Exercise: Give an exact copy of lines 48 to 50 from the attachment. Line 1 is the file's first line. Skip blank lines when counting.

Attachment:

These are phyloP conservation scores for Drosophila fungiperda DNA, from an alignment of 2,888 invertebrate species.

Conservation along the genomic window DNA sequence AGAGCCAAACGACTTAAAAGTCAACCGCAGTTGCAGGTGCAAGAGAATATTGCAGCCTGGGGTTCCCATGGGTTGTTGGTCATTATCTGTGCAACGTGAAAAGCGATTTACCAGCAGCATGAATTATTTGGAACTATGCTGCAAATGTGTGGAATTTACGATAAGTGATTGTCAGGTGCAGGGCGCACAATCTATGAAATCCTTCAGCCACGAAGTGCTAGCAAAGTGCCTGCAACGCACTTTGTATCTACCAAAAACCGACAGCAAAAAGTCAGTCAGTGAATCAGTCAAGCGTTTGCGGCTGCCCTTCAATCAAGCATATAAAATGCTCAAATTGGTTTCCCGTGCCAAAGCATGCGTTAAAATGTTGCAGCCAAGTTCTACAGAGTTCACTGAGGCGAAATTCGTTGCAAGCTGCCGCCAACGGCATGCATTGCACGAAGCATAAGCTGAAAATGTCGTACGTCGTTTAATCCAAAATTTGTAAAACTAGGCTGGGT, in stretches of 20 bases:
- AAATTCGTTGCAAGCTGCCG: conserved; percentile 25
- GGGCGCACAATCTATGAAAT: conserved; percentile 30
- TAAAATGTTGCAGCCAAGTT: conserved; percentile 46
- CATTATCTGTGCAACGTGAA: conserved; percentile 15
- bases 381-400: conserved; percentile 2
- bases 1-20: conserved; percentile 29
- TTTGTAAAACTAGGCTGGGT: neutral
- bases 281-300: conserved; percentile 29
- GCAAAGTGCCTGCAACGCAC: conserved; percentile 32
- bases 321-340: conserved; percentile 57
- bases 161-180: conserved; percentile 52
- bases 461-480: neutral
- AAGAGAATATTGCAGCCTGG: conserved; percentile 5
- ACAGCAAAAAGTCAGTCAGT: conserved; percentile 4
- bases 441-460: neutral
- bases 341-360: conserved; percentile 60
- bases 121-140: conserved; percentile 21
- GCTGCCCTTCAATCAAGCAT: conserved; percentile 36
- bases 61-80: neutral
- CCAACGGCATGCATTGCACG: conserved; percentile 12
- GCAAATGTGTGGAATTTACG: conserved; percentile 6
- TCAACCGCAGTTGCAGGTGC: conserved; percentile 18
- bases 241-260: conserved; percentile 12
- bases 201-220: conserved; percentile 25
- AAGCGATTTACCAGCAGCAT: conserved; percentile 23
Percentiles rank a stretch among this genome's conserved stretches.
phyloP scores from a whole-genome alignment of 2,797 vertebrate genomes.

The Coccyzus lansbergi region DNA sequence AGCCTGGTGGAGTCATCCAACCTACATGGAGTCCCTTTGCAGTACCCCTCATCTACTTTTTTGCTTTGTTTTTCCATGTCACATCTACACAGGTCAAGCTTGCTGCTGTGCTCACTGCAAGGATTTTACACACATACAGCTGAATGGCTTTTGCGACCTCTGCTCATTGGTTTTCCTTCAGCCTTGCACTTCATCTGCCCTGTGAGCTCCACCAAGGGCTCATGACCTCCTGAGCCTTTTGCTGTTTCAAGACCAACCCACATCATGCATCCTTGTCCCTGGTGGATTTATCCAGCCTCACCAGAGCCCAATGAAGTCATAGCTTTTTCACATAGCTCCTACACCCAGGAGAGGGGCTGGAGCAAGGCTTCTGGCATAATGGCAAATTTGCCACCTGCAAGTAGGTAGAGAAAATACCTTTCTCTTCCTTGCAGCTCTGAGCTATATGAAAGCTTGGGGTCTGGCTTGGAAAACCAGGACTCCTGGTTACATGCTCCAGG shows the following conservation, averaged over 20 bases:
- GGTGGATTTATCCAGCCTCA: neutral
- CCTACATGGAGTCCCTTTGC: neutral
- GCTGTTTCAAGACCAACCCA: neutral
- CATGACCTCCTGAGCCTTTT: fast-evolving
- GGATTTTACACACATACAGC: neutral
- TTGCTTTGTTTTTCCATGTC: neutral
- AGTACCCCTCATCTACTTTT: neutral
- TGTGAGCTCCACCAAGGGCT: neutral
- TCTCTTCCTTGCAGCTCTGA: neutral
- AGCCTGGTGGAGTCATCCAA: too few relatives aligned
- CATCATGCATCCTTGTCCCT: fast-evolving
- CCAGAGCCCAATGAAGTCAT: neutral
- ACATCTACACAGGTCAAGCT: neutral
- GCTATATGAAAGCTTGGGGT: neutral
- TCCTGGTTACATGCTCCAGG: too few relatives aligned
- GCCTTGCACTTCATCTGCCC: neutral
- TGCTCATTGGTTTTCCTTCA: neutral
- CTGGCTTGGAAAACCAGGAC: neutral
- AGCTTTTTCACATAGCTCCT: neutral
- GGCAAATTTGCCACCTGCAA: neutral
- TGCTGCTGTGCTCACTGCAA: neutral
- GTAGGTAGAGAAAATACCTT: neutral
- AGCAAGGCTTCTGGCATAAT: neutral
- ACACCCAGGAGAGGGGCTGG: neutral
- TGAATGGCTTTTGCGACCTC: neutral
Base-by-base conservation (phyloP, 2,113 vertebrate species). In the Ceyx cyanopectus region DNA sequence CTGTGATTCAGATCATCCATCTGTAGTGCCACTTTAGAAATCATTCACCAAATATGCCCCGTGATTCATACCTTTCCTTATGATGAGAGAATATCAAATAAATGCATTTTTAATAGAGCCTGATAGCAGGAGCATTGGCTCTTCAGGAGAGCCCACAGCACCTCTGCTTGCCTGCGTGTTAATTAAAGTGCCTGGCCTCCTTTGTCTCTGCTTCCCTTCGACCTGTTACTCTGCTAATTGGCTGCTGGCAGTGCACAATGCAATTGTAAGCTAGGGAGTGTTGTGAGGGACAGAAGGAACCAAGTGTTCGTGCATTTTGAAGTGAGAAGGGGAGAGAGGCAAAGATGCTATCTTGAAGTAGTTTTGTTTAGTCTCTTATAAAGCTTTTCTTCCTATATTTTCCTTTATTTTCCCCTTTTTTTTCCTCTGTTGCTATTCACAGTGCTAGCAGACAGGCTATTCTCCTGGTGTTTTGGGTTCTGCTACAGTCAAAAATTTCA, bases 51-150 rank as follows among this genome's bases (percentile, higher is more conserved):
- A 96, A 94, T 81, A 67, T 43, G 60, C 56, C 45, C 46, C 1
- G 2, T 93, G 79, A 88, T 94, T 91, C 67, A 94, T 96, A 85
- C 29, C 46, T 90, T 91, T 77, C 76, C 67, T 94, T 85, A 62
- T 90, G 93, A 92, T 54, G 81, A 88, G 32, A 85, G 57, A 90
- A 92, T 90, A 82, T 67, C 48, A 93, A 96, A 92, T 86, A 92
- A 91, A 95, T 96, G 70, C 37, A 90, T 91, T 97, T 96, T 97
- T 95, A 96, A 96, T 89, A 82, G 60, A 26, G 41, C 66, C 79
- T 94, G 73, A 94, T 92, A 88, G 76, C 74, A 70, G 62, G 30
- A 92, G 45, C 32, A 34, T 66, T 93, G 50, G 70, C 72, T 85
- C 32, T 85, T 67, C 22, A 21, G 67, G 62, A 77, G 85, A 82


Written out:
- CTGGCTTGGAAAACCAGGAC: neutral
- AGCTTTTTCACATAGCTCCT: neutral
- GGCAAATTTGCCACCTGCAA: neutral